FROM Edward Wyatt
Are Wall Street Execs Getting Off Easy for Committing Fraud? Federal Judge Jed Rakoff is still considering Citigroup's latest settlement of fraud charges brought by the Securities and Exchange Commission. It follows a familiar pattern — for Goldman Sachs, Morgan Stanley, JP Morgan Chase, Bank of America —and for Citigroup itself. But for corporate executives there's no shame and no pain. We hear how the latest case against Citigroup fits into a troubling pattern.
SEC Settlements Raise Questions about Watchdog's Teeth A federal judge is still considering Citigroup's latest settlement of fraud charges brought by the Securities and Exchange Commission. Citigroup did not have to admit wrongdoing and received a fine critics call "a slap on the wrist," that shareholders, not executives, will have to pay. It follows a familiar pattern — for Goldman Sachs, Morgan Stanley, JP Morgan Chase, Bank of America and Citigroup itself -- that has even some insiders asking who is the SEC working for? Is it protecting consumers or big banks? Why aren't company executives being hauled into court, especially if their practices helped bring about the collapse of the housing market?
Is the threat from Russia missing from the Russia meddling probe? There's much being made about the Trump administration's possible ties with Russia. But the bottom line is Russia's effort to influence American democracy. Do the President and his aides care enough to take action before voters go back to the polls?
Trump plays scolder-in-chief with NATO allies At the opening of NATO’s dramatic new headquarters in Brussels today, President Trump acknowledged that Article 5 — promising that “an attack on one nation is an attack on all” -- has only been invoked one time: in the aftermath of September 11. But the President failed to provide what 27 other Alliance members have been waiting for: a re-commitment by America’s new leader to Article 5. Instead, they got a scolding.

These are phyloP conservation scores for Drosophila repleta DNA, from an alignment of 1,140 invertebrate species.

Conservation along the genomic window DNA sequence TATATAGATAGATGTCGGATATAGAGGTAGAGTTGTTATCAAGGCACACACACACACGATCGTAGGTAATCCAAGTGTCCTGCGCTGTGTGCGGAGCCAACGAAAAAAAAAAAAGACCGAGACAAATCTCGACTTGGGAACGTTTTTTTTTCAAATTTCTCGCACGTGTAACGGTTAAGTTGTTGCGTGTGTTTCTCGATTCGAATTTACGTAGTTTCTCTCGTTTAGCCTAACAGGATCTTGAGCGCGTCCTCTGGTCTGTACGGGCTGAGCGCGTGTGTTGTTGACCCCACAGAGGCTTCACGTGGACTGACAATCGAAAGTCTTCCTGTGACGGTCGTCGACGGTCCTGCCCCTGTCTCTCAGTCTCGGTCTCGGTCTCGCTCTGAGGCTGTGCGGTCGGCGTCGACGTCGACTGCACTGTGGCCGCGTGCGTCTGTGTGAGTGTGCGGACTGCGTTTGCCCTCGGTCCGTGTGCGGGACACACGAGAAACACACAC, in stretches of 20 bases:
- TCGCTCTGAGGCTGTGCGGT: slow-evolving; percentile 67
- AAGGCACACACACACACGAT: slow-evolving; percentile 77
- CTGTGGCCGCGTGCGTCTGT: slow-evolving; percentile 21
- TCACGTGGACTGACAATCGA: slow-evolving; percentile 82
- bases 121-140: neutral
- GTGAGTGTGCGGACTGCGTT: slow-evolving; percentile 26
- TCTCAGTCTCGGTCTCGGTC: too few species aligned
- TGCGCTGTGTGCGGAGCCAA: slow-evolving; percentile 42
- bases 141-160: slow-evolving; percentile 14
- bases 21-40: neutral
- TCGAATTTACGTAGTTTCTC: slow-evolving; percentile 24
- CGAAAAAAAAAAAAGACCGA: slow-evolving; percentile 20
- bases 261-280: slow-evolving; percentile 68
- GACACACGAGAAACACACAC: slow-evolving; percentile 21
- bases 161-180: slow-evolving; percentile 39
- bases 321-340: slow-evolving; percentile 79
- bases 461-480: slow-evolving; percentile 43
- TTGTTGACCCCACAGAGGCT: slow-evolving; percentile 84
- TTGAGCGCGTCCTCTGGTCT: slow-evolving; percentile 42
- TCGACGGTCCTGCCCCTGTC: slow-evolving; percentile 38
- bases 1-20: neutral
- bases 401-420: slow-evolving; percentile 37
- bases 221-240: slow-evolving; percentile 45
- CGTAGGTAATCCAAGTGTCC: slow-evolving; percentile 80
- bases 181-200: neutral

Trump's new look at civil rights and global warming President Trump is reportedly ready to pull the US out of the Paris Agreement on Climate Change. We look at the possible consequences. On the second half of the program, we hear about cuts in Obama-Era civil rights programs called for by the Trump Administration's first budget plan.
Will the Senate write a healthcare bill in secret? While Democrats and Republicans argue White House relations with Russia, another question is being decided behind closed doors: who gets help buying health insurance and who doesn't? We hear how the pros and cons are being shrouded in secrecy.